On this day in 1996 we lost Carl Sagan. Dr. Sagan was one of those rare scientists who could explain difficult scientific concepts to non-scientists in a compelling and understandable way without dumbing it down and without a trace of condescension. There haven’t been many others (Stephen Jay Gould and Rachel Carson are the only two who come to mind) but Sagan was in a class by himself. Perhaps it was his sense of self-promotion and marketing that turned his name into a brand the enabled him to reach and teach the masses. This earned him some backlash and derision from his fellow scientists but at least some of it was due to resentment over his fame and fortune. In the end, however, while Sagan was promoting himself, he was also successful in promoting an appreciation and and understanding of the scientific method and ethics that is now his legacy.
An astronomer and astrophysicist by trade, Sagan’s books, written over the course of his lifetime, covered the whole spectrum of human knowledge and achievement. In addition to astronomy, his books delved into biology, evolution, psychology, theology, philosophy, politics, and public policy. Never willing to absolutely declare himself an atheist, he nevertheless was the world’s most famous agnostic. He was always respectful of religion, but fervently believed in rational argument based on provable facts and argued that the worlds of science and religion should neither encroach on one another nor negate one another. He was, in the truest and noblest sense, a humanist.
His books and in his groundbreaking series Cosmos, were always based on not only his own research, but also the research of scientists throughout history. This was part of his lesson in how science works: hypotheses tested by observations over time, advancing and refining human knowledge and understanding. No matter how far he travelled across in his video presentations and essays, he always brought us back to the personal, the human element of the story. He argued for rationality and skepticism to displace fear and superstition. He remained unconvinced of any divine being controlling human history and humanity’s future (“Extraordinary claims require extraordinary evidence”) but found a beautiful and comforting harmony in natural laws that drive the universe.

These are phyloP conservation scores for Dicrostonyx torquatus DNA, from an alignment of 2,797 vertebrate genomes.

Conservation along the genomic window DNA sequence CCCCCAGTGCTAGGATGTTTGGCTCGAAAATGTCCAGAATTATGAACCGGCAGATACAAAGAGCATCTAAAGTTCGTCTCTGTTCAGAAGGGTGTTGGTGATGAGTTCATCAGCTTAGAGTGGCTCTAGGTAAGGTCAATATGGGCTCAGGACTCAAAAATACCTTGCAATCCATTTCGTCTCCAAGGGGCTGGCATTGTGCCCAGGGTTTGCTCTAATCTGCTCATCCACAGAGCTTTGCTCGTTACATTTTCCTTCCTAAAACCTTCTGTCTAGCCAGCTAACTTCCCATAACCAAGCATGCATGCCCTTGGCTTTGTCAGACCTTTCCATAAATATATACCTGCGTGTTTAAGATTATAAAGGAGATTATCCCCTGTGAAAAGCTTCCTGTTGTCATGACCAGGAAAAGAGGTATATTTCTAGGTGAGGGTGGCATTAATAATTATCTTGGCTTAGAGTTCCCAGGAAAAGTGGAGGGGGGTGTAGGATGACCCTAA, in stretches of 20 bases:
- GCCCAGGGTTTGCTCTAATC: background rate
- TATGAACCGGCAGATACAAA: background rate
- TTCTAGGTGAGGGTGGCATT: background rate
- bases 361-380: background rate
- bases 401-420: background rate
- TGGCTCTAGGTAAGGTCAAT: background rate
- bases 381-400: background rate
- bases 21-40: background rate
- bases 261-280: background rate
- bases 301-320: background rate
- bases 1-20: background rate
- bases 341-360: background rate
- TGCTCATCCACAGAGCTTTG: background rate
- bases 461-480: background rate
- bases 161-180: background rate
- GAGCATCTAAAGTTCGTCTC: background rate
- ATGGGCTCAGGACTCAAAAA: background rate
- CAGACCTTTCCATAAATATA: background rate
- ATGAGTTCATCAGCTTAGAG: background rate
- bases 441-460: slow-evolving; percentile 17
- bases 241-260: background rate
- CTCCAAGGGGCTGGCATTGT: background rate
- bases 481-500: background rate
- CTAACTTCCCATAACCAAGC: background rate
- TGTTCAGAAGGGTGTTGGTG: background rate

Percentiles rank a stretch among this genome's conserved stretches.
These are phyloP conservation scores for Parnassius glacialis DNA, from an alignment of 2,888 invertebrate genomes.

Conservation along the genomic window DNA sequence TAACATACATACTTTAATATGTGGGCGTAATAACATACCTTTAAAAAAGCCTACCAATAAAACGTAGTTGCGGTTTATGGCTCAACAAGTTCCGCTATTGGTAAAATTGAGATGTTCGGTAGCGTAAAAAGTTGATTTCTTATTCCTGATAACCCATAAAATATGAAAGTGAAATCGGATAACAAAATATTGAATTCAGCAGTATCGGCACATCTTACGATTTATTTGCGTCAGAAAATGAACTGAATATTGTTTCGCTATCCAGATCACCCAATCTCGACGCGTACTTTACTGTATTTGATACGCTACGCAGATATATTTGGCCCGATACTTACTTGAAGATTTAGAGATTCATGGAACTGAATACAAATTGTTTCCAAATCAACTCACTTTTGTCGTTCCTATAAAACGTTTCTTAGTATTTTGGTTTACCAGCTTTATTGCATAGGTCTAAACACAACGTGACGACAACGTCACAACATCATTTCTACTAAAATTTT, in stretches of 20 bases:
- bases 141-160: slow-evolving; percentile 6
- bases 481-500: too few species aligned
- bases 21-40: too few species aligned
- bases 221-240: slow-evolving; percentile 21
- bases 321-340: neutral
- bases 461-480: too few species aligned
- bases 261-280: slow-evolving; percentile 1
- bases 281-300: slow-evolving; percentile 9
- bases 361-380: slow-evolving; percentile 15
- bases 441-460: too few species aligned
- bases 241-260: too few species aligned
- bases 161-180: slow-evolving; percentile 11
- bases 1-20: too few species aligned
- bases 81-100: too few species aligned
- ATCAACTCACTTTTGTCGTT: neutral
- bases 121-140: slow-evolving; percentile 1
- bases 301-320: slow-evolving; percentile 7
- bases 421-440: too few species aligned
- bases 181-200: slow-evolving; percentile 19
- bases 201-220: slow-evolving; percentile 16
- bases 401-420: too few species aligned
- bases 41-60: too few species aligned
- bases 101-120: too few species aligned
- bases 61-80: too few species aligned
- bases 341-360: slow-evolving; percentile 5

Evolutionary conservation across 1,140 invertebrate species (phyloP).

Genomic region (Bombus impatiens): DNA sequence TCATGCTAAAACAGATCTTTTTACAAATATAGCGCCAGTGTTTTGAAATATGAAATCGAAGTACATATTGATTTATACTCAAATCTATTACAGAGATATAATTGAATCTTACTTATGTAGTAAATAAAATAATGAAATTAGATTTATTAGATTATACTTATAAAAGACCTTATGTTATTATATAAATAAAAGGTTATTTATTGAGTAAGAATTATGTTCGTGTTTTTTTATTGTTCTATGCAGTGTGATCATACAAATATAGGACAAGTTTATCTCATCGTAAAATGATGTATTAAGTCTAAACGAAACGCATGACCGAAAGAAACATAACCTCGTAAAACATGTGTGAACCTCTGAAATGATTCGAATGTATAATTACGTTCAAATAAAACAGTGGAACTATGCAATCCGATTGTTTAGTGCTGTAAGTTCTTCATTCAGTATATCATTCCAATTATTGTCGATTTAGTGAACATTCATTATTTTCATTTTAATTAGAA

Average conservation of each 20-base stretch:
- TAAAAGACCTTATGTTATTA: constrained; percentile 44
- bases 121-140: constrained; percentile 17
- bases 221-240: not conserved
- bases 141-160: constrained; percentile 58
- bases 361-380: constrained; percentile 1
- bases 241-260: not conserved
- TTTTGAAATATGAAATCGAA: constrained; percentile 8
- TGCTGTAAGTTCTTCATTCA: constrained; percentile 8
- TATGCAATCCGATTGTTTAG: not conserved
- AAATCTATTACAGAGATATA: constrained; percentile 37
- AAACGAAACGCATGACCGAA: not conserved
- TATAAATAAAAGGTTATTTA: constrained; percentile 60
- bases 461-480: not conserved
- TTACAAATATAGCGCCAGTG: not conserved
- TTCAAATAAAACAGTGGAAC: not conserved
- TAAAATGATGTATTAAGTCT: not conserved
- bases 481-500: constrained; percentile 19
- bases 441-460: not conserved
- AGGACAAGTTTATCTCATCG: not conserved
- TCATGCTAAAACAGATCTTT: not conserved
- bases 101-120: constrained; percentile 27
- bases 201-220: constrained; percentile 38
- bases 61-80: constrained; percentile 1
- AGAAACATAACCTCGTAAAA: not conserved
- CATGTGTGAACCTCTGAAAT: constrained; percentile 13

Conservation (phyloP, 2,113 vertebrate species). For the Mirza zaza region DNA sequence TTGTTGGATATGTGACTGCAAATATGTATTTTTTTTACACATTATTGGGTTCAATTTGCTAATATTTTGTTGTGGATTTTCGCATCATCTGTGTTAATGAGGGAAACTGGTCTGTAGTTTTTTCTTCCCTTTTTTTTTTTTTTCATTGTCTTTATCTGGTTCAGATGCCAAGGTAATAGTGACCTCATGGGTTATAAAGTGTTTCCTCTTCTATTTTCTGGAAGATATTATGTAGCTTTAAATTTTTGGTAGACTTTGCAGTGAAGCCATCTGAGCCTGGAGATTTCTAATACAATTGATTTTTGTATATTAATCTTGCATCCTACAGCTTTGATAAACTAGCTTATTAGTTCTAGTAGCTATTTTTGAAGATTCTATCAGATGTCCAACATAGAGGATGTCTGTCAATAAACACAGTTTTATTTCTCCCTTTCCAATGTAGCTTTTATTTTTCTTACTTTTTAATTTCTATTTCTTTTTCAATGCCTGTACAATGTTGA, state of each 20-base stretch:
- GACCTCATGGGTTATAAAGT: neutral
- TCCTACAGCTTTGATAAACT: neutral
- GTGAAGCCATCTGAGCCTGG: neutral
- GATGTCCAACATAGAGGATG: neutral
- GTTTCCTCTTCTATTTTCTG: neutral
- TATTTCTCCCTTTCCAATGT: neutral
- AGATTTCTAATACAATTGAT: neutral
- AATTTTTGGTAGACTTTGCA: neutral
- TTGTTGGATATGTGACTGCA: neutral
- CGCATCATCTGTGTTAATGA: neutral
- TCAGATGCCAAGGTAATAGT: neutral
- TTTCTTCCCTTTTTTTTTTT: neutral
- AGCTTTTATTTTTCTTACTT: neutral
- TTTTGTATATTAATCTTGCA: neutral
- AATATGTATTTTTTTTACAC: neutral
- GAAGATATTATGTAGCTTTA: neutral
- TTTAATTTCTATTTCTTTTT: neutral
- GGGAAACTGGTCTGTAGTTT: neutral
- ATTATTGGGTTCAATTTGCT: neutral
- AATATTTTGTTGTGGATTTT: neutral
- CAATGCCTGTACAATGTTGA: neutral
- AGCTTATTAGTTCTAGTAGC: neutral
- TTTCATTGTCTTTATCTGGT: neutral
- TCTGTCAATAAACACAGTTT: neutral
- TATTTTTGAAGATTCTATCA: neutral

The exploration of space is primarily the work of engineers and scientists. As a member of that group, Sagan understood that their work and their discoveries needed to be shared and have meaning to all of us and he used his prominence help us feel that we were also participating. When the first unmanned probes that would permanently leave our solar system to wander through space, he successfully argued that they should contain a greeting and information about the people who sent it. The odds of any extra-terrestrial intelligence discovering one of these plucky little spaceships hundreds, thousands, millions, billions of years in the future are too astronomical to calculate, but it was his way of capturing our imaginations and helping us to feel like we were participating in the adventure.
In 1990 when one of those spaceships, Voyager 1, was leaving the solar system, Sagan suggested to NASA that they turn the ship around for one last photograph of the earth. NASA supplied the photograph. Sagan provided the poetry, answering a question he had asked many years earlier, “Who speaks for earth?”
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